to air temperature and humidity
Potential Evapotranspiration(POTET)
Evapotranspiration is an actual expenditure of water
Potential evapotranspiration is the amount of water that would evaporate and transpire under best
moisture conditions when enough precipitation and enough soil moisture supply are present
Deficit (DEFIC)
The POTET demand can be satisfied in three ways: by PRECIP, by moisture stored in the soil or
through aritical irrigation
If those 3 dont meet moisture demands, the location experiences a moisture shortage, this
unsatisfied POTET is deficit
By subtracting DEFIC from POTET, we determine the actual evapotranspiration (ACTET) that
takes place
Surplus (SURPL)
If POTET is satisfied and the soil is full of moisture then additional water input becomes surplus
The overland flow combines with precipitation and groundwater flows into river channels to
make up the total runoff
Because surplus water generates most streamflow or runoff the water balance approach is useful
for indirectly estimating streamfow
Soil- Moisture Storage
A savings account of water that receives recharge deposits and provides for utilization
withdrawals is soil moisture storage
This is the volume of water stored in he soil tat is accessible to plant roots
The means includes both recharge and utilization
Soil moisture comprises two categories of water; hygroscopic and capillary but only capillary
water is accessible to plants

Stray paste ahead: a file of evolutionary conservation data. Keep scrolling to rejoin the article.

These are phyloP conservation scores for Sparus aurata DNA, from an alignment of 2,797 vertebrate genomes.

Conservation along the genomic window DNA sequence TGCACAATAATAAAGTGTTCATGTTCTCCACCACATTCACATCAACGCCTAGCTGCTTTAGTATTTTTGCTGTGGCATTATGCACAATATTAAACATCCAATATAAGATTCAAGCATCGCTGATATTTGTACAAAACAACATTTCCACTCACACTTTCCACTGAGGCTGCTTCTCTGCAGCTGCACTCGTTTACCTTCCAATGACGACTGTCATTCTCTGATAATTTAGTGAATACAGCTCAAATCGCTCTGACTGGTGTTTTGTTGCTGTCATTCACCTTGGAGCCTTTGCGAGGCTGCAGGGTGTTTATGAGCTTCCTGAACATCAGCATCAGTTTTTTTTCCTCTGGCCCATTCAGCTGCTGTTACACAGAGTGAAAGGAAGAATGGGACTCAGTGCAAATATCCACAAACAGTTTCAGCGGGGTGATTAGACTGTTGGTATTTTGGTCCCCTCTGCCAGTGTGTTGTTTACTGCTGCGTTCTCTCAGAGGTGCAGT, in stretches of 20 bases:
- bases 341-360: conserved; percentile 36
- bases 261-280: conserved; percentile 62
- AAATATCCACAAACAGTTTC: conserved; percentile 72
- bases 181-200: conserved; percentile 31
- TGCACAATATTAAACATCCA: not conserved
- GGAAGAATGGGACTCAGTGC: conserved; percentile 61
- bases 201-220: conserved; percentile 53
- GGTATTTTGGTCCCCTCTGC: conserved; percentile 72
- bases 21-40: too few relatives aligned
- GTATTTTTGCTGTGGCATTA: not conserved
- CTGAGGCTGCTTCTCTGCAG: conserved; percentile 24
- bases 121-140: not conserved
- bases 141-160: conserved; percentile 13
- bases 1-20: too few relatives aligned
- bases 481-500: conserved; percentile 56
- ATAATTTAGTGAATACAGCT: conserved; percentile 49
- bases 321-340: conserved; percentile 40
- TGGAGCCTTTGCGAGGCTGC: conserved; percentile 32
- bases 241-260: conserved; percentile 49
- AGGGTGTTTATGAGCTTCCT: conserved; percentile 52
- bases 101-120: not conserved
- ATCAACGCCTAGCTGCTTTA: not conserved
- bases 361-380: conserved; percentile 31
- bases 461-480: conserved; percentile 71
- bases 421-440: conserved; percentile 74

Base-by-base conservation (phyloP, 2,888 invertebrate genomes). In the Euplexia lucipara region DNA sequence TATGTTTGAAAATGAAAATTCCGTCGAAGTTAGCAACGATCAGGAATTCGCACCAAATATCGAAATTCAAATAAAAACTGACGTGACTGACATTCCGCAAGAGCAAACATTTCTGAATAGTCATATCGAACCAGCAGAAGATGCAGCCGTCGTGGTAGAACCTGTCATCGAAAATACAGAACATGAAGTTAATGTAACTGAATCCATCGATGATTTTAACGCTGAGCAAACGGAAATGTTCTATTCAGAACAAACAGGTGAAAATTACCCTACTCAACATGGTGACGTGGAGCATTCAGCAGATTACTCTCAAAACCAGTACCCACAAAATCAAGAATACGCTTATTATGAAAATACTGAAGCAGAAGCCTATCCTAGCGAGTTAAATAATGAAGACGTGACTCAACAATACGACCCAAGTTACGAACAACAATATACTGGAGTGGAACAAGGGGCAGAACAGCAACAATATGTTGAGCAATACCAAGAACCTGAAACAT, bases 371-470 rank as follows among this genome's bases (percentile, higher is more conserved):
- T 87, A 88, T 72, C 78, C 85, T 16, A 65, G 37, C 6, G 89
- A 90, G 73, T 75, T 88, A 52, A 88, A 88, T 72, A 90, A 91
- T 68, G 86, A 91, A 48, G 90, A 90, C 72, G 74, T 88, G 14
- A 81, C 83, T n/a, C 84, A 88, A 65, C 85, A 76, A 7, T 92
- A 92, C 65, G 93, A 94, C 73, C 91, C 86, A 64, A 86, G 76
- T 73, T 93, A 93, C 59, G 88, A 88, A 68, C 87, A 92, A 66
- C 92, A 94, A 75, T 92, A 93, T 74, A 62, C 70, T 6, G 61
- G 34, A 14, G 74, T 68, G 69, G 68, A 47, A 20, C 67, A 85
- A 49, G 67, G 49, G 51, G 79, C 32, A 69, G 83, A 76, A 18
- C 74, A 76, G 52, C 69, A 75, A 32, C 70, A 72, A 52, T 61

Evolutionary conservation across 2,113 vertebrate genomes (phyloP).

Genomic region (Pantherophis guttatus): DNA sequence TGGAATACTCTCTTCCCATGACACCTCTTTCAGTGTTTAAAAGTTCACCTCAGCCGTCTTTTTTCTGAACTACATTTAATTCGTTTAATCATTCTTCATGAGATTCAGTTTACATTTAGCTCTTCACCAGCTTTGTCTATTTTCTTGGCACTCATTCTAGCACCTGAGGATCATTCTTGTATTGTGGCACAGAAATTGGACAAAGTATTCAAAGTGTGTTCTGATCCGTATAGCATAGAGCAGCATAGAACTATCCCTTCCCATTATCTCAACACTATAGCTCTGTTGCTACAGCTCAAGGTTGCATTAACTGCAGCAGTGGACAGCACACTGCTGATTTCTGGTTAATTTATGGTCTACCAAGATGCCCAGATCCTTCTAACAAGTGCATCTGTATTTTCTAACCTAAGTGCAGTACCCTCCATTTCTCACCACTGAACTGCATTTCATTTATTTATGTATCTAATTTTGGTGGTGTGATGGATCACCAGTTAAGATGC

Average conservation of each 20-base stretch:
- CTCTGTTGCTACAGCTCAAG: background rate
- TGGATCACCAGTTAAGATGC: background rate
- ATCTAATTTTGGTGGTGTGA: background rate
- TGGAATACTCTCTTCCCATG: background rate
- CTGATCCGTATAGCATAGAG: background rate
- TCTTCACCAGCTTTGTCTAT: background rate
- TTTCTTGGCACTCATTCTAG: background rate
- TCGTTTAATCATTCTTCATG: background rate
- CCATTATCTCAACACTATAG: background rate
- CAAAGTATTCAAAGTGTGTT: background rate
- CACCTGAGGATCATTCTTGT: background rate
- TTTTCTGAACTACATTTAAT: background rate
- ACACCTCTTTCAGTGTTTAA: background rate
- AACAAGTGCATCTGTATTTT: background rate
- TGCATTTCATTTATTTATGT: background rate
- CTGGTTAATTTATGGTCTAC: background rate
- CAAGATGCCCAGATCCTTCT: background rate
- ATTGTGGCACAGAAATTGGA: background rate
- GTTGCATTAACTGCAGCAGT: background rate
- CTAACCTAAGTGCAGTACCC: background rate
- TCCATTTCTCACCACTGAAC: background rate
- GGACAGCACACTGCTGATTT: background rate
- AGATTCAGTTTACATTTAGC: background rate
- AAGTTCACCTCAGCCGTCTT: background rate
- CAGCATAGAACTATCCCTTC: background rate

Hygroscopic water- is inaccessible to plants because it is a molecule thin layer that is tightly
bound to each soil particle by the hydrogen bonding of water molecules
Soil is at the wilting point when all that remains is this inaccessible water; plants wilt and
eventually die after a prolonged period of such moisture stress
Capillary water is generally accessible to plant roots because it is held against the pull of gravity
in the soil by hydrogen bonds btw ware molecules which causes surface tension and by hydrogen
bonding btw water molecules and the soil
Most capillary water remains in the soil is available water in soil moisture storage
When soil becomes saturated after a precipitation even any water surplus in the soil body
becomes gravitational water
A soil blend that maximizes available water is the best for plants
As soil moisture utilization removes soil water the plants must exert greater effort to extract the
amount of moisture they need
www.notesolution.com

Loved by over 2.2 million students

Over 90% improved by at least one letter grade.

Leah — University of Toronto

OneClass has been such a huge help in my studies at UofT especially since I am a transfer student. OneClass is the study buddy I never had before and definitely gives me the extra push to get from a B to an A!

Leah — University of Toronto
Saarim — University of Michigan

Balancing social life With academics can be difficult, that is why I'm so glad that OneClass is out there where I can find the top notes for all of my classes. Now I can be the all-star student I want to be.

Saarim — University of Michigan
Jenna — University of Wisconsin

As a college student living on a college budget, I love how easy it is to earn gift cards just by submitting my notes.

Jenna — University of Wisconsin
Anne — University of California

OneClass has allowed me to catch up with my most difficult course! #lifesaver

Anne — University of California
Description